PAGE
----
Catherine has kindly offered me the keys to make the occasional post here at KTM. My kids are too young to have issues with math education yet, so I will probably stick to posts about college admissions, which has been a big topic lately. I thought I'd start with a primer on merit aid.
Merit aid is probably the least well-understood piece of financial aid. The entire way that colleges figure out what you will pay is purposely vague anyway. It is based on a sense that a college that costs a lot is perceived to have a high value, while lowering tuition makes a school seem like it is lower in quality. I’m not kidding here – a few years ago, a consultant recommended that to raise our enrollment, we raise our price by 10K per year and raise average financial aid per student by 9.5K. They figured that would actually attract more students by making us look high quality and generous with aid.
So what should a parent understand about this process? First, the largest non-need based scholarships are grouped together as merit aid. You never apply for merit aid specifically. Instead, you are considered for merit aid as part of the admissions process. For the most part, privates give more merit aid as part of so-called enrollment management, though as Catherine noticed, state schools are also starting to compete with merit aid, especially for out of state applicants. Enrollment management is the process of getting a class of students with the desired statistics (grades/scores) that can pay the bills. So a student who is in the bottom 25% of the admitted students will be asked to pay full fare (or full fare minus any federal or other need-based financial aid, but that’s another topic). The admissions and financial aid folks know this person is probably excited to be admitted at all, so will make it work. Another student in the top 10%, on the other hand, has other options and is likely to get a better package with some kind of scholarship.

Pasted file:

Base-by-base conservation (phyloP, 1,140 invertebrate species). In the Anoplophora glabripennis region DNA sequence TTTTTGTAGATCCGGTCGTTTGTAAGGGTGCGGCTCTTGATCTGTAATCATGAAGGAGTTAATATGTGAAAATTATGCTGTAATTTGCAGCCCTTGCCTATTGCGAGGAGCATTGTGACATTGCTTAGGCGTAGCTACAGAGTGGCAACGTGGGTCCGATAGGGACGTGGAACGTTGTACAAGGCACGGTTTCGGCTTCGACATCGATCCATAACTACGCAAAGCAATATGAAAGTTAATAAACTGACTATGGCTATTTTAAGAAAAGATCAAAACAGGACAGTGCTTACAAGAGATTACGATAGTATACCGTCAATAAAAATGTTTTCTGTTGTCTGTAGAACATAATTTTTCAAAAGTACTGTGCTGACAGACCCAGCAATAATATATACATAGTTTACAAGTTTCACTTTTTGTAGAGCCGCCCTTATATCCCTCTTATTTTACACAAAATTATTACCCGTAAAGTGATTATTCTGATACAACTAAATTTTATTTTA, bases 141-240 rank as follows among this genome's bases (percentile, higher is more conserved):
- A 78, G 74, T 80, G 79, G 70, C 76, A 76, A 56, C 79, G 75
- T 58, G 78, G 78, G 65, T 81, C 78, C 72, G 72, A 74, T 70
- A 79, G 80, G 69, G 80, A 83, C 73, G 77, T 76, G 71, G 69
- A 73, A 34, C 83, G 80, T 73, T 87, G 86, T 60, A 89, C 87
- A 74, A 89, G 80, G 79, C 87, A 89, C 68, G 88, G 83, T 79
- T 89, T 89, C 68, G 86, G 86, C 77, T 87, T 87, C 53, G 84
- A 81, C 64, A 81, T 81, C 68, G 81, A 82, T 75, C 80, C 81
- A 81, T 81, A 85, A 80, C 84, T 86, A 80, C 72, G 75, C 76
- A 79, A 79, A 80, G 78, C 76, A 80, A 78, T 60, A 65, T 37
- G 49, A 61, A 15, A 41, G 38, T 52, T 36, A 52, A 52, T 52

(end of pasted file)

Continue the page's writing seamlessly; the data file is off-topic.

To some extent, every college wants the same students, but some schools give more merit aid than others. The Ivies and the top liberal arts colleges, which admit ~10% of their applicants, don’t give much merit aid. They don’t have to – even their top 25% applicants are excited to get the admissions letter and they can fill a strong class without discounting tuition.
There is a book out there that discusses all this in more detail, called The Financial Aid Handbook: Getting the education you want for a price you can afford.
If you go to the Amazon link and search inside the book for merit aid, you can get the main points. The Amazon site also lets you look at their list of sixty schools that give a significant amount of merit aid. You will notice that the 75% verbal/math SAT score for most of these schools is 1300-1400. So a student with 650+ SATs and solid grades can potentially score some good deals, although not at schools anyone has necessarily heard of! Also, the 25%/75% SAT numbers are public (although as the CMC scandal shows they may not be totally accurate.) You can see an example here, and find many others at collegeapps.about.com
The final thing parents and students should know is that, within a tier of institutions, you can bargain with financial aid. If Oberlin gives you a better package than Macalester, it is worth seeing if Macalester will match or beat it. However, Yale will not be impressed by an offer from Oberlin, but would try to match or beat an offer from Harvard or Princeton.